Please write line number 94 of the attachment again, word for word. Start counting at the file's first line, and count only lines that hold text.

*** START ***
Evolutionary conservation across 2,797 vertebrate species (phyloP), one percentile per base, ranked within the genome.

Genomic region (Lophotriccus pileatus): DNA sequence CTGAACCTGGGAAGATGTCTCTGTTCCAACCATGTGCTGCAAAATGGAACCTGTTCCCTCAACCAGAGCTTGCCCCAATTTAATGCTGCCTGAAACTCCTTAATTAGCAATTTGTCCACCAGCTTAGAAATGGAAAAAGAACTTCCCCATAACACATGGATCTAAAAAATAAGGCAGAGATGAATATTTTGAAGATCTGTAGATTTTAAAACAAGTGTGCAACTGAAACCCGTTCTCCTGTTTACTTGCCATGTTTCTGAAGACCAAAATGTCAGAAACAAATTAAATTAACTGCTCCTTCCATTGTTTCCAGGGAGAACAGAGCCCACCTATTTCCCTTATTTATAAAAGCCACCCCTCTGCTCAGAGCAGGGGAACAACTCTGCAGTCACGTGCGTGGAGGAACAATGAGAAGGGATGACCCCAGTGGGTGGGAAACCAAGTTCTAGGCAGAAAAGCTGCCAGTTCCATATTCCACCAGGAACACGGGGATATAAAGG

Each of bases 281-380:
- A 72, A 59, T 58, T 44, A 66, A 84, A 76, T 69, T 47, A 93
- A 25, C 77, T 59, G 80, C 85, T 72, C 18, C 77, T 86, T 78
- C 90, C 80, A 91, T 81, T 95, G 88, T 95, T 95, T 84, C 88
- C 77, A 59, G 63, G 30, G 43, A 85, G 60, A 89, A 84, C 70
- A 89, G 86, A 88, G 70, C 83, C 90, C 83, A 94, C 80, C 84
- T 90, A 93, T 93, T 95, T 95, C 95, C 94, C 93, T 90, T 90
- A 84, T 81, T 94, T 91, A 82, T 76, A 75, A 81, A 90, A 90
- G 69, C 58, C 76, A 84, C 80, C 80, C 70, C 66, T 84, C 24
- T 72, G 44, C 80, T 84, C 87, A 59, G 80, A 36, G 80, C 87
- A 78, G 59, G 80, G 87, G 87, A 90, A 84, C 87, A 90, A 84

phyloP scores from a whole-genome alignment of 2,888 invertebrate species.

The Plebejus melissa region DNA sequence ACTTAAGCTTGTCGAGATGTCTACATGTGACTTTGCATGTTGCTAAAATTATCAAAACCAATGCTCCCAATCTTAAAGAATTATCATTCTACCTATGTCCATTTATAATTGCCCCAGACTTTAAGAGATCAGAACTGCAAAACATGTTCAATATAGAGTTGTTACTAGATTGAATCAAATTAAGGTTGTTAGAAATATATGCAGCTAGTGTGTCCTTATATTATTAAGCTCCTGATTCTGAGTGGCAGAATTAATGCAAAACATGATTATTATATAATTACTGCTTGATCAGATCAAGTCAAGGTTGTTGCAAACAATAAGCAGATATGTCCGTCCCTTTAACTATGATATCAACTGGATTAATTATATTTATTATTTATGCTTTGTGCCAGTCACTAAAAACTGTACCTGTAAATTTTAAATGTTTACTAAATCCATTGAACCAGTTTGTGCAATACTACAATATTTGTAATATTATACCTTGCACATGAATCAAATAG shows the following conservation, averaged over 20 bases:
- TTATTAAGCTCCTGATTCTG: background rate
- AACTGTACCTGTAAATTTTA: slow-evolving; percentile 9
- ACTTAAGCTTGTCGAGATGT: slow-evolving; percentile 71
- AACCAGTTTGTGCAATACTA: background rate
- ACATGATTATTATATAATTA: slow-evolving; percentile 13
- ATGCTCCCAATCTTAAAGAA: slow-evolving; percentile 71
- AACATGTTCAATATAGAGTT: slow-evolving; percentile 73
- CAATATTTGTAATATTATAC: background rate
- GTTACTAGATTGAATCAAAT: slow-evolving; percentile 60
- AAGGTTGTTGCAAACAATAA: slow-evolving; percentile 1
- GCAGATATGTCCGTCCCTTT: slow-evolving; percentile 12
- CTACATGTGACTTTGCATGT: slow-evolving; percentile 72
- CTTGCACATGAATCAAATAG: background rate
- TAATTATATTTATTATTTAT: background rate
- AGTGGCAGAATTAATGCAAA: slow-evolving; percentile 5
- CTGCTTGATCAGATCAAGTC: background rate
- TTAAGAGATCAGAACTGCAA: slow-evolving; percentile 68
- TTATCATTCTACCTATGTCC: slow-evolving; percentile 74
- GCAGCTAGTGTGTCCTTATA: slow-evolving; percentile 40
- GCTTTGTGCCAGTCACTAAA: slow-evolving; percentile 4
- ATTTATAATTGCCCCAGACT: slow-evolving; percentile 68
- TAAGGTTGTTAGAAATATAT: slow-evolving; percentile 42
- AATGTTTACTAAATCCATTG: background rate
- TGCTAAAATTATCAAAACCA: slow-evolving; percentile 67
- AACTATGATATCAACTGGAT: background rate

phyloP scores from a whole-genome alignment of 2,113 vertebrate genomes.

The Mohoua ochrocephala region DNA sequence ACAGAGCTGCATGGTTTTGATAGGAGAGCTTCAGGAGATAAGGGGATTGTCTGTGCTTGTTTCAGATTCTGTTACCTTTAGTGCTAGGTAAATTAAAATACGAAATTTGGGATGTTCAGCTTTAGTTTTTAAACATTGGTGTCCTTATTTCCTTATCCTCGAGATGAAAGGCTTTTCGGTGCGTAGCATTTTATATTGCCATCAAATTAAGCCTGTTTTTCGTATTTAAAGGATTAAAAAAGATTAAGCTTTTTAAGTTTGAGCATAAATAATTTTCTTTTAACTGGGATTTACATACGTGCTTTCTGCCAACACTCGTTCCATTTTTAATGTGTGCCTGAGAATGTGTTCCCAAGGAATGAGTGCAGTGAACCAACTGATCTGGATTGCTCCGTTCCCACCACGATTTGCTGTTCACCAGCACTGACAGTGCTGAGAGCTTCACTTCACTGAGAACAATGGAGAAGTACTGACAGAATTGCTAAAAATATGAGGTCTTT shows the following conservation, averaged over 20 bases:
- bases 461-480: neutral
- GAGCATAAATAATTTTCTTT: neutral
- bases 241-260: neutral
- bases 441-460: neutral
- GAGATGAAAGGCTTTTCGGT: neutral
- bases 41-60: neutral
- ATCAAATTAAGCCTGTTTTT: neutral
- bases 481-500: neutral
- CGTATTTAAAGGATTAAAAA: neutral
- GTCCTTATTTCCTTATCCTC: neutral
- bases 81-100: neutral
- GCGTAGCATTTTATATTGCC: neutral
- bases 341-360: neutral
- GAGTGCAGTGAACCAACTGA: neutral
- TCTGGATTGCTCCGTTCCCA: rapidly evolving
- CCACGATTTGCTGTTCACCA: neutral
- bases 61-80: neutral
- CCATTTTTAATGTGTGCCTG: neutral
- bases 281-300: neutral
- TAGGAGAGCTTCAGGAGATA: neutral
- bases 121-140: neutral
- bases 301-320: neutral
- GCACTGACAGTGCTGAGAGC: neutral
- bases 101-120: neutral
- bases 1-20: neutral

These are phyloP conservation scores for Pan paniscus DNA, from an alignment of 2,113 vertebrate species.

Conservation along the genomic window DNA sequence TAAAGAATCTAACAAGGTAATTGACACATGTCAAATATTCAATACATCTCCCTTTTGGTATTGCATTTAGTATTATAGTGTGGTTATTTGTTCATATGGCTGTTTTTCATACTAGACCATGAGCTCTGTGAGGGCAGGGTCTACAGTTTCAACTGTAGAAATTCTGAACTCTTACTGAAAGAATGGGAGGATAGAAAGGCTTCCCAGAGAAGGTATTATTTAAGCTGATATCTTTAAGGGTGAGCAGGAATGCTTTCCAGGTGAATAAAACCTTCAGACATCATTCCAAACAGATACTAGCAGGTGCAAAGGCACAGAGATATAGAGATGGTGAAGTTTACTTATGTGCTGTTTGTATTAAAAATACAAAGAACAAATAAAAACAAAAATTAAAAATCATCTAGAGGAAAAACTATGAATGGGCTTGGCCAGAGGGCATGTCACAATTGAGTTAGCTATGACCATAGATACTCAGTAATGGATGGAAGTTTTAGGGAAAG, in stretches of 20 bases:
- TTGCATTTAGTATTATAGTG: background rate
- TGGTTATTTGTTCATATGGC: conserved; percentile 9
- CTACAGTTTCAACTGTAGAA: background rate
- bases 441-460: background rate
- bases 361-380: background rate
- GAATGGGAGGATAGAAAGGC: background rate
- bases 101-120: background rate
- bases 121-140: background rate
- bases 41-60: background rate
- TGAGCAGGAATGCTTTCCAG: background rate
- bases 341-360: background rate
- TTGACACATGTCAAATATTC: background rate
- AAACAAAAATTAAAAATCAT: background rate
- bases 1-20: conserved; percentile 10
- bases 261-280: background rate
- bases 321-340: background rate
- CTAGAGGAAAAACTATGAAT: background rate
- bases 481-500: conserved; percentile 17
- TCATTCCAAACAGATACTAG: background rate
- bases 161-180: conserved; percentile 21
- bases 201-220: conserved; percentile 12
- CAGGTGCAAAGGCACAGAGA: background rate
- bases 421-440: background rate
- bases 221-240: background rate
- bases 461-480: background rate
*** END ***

- bases 461-480: background rate